Monday, November 23, 2009


Wanted to go to Boston last week after reading on a blog! about the RHQ show at the Boston ICA. Was going to go to the opening for fun and then go back to the gallery again the next day to see the show without all the people... but after two e-mails to the ICA to ask what time the opening would be (couldn't find any info on-line) was told that it was a private event not open to the public. Oh well, bummer, but I'm into her work and it would be nice to see what else is showing in Boston... but then I doublechecked and was told no photography is permitted in the ICA galleries.

ME - "i would still love to see the show even though i missed the reception, but i don't want to come all that way if i can't take photographs."

ICA - "Unfortunately photography is not allowed in the galleries…but you can take photos of the building and the art wall in the lobby. And share them in our Flickr group!"

What the hell? Are you serious? Why does a museum that doesn't allow photography in the galleries have a Flickr group? Who joins? Are there even bigger suckers than me?, cause I'm not joining your stupid flickr group of lobby photographers! How many photos of your lobby do you NEED?

Oh yeah did I mention that between my two initial e-mails to the ICA trying to find out when the opening was I coincidentally got an e-mail from a different ICA employee requesting permission to use one of my RHQ photos for their lobby kiosk? So sad. Do they even get that I must have taken them at a place that DID allow photography?

Compound this with trying to see the one-week RHQ show on my last visit to NYC: I went in the gallery - well before the usual closing time - Miguel Abreu was arranging chairs for a Zizek talk later that evening and told me I couldn't look at the RHQ work. Don't remember his exact words but he was rude. Like the gallery but that guy was an ass.

UPDATE: they said it couldn't be done...


zipthwung said...

You need a press pass or something.

JS is cheerleading in long form for the top artists in the same way you cheerlead in short form for the underdogs. What gives? It seems like he's giving up criticality to speed his last dash towards irrelevance and oblivion. Does Richter need more words?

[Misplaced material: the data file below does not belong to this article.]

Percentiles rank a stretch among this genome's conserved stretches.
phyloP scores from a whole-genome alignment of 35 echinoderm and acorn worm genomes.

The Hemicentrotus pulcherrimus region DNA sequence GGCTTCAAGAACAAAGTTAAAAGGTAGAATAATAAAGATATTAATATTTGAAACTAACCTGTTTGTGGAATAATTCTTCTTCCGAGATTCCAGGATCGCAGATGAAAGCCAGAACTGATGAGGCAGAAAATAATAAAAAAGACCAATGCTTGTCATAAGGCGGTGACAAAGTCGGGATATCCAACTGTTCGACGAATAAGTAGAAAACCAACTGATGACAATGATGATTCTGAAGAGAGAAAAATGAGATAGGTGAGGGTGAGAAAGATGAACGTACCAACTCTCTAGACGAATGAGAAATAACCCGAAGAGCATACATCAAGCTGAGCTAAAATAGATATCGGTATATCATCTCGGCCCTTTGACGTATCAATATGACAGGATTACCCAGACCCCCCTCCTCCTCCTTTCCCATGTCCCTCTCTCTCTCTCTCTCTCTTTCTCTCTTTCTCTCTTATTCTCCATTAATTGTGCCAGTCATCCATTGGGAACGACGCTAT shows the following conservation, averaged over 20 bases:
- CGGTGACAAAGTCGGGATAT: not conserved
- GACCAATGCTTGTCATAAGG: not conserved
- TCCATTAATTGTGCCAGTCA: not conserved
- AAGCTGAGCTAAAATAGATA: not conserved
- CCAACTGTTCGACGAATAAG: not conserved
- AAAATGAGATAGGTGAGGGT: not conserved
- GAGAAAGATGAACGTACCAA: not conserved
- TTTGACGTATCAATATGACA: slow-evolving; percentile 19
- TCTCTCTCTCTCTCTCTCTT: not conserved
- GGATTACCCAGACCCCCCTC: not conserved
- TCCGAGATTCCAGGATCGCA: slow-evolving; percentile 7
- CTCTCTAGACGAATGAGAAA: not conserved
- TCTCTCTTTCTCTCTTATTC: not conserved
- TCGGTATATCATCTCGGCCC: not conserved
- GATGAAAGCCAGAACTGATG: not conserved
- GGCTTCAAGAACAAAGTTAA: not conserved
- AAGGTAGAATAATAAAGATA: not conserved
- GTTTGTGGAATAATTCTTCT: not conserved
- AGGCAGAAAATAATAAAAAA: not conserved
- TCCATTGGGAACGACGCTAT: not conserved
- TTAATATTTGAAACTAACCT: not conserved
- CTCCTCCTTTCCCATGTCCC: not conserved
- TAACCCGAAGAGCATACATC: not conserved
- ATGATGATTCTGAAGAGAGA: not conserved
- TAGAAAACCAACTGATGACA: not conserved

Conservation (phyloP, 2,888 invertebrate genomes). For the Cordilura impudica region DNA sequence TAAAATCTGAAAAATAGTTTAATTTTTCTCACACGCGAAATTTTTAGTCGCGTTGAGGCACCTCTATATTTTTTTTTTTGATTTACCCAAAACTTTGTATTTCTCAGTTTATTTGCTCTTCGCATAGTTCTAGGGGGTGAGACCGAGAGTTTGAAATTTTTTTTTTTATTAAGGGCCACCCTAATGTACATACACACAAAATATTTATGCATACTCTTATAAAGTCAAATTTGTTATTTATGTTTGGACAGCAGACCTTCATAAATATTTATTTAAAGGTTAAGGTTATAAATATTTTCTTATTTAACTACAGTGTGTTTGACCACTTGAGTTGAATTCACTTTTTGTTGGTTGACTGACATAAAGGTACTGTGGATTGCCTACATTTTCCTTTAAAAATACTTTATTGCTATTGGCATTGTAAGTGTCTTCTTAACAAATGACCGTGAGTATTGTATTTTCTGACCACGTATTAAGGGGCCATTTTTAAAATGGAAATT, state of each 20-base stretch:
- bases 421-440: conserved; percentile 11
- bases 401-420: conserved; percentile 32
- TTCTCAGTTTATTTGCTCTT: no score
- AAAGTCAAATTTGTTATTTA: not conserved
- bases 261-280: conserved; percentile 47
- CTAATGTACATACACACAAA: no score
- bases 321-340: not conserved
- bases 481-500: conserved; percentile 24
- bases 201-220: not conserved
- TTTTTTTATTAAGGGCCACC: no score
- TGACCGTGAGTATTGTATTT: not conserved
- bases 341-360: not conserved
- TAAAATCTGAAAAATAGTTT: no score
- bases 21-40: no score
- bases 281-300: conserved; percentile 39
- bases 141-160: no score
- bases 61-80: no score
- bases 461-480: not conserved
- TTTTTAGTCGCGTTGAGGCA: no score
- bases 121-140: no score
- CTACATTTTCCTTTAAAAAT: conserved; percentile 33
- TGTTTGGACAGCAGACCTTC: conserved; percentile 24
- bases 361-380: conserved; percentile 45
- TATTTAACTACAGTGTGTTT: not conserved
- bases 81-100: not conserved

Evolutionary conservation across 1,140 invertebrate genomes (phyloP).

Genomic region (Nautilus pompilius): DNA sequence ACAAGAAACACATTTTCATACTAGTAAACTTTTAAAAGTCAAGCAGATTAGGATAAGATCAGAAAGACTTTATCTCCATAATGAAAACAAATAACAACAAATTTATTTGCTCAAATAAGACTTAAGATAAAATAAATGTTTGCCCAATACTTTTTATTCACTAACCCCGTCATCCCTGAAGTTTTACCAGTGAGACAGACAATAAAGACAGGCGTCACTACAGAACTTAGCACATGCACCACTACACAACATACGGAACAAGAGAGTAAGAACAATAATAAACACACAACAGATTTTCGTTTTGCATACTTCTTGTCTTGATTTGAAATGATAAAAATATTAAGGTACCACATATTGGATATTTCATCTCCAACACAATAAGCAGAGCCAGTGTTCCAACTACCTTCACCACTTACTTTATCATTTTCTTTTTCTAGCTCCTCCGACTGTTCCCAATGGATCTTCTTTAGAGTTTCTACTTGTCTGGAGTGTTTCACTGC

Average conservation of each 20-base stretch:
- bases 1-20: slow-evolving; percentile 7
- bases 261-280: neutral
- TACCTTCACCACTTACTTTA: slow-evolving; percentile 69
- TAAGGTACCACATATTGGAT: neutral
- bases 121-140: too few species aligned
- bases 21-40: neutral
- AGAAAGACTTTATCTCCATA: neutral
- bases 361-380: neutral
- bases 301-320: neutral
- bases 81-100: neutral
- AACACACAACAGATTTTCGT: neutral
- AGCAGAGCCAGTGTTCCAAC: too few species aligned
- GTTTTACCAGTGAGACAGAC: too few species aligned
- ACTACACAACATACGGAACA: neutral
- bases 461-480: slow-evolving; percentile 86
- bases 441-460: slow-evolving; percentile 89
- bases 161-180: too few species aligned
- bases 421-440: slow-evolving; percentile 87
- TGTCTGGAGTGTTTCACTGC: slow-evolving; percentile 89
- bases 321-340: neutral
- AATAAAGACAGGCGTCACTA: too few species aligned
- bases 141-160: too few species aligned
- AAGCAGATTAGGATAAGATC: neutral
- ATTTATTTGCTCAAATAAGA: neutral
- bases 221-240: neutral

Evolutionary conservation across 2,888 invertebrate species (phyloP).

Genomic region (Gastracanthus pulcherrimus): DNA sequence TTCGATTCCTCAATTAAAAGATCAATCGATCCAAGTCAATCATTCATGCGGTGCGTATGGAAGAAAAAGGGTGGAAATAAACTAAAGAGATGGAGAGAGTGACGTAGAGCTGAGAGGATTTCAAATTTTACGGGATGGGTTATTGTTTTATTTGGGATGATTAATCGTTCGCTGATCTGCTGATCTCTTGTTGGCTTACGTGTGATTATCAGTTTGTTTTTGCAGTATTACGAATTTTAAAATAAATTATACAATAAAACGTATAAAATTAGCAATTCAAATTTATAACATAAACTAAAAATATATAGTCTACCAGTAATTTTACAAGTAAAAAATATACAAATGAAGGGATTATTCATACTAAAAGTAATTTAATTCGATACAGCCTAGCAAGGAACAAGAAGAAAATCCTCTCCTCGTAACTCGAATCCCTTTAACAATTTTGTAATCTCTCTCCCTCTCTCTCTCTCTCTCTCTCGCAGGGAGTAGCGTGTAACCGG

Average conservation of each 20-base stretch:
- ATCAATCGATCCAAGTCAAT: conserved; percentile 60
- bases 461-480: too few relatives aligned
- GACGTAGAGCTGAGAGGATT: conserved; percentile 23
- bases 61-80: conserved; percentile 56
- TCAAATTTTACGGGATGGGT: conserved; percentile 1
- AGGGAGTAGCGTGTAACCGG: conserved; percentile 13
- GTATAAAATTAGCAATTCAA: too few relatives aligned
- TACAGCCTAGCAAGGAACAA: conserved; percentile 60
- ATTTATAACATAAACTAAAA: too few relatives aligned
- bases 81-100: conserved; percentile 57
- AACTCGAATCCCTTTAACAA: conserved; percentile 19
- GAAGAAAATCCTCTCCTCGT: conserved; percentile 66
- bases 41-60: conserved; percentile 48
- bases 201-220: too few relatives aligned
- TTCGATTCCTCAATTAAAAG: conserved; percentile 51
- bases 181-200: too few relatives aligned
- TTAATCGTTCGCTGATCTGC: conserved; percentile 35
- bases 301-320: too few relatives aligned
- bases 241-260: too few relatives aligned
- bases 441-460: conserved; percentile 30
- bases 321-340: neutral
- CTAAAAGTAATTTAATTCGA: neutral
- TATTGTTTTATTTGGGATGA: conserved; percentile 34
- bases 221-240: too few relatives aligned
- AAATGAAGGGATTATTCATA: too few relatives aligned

dubz said...

martin, sounds like you and RHQ aren't meant to be...

i really disagreed with JS's GR review. i thought the show blew big time. 9/11 images obliterated with a squeegee? c'mon.

Martin said...

rhq had two of my favorite shows last year, at orchard and abreu. might end up going to the ica anyways. probably should not have made that post but i had to vent.

haven't read the js review yet.

my word verification for this comment is: crockera

Anonymous said...

miguel is a cool guy. sounds like a bad day or something. always been very open with his time and knowledge with me.

marc said...

Grrr. It took me a while to figure out "RHQ" is an abbreviation for Quatyman. (Did they give a reason for no photo?) I feel your crank, but when I get angry like that, my wife consoles me by saying "grow a thicker skin". I'm jelous, I have not seen RHQ show in years and in my little part of the world the museums seldom haul his pieces outta the perm. collections.

marc said...

Different Quatyman, still looks good on the web and am still jelous of your proximity.

Martin said...

hey marc, RH is his daughter. i really like Q senior too, and have never seen a whole show. most of what i have seen has been in reproduction. i used the initials because i did not want this bitching post to come up in a google search of her name.

she is having another museum show at the neuberger museum i think next year(?) which i will try to see. still mad at myself for not going to see "Fugitive Artist" there.

anonymous - yes he's cool like in the french asshole style. but yeah it is definitely a cool space with some cool shows.

Joanne Mattera said...

The Quaytman show is interesting. I brought my Mass Art class to see it, and we got to hear the curator, Jen Mergel, talk about the artist, the work, and the installation. The artist referenced the old ICA and the new ICA, as well as her own work, to make new paintings and silk-screened works for the show. Everyone in the class made different visual connections and liked different elements of the show. So I'm happy to tell you that the educational component of the ICA is wonderfully in place.

I liked the pieces that reminded me of Ken Weathersby's painting--the eye-activating stripes and the elements of inside/outside; in Quaytman's work, it's the stacked plywood of the beveled edge that appears, painted, in the painting itself.

Alas, I'm not writing about the show because of the museum's no-photo policy. But one of these days I'll write about Weathersby's work.

Martin said...

ken weatherby's work looks good. haven't seen any for real yet but just checked his resume and he has 2010 shows listed at pierogi and the painting center.

Kai said...

I just took a bunch of photos. Nobody said a word.
pentiven's mine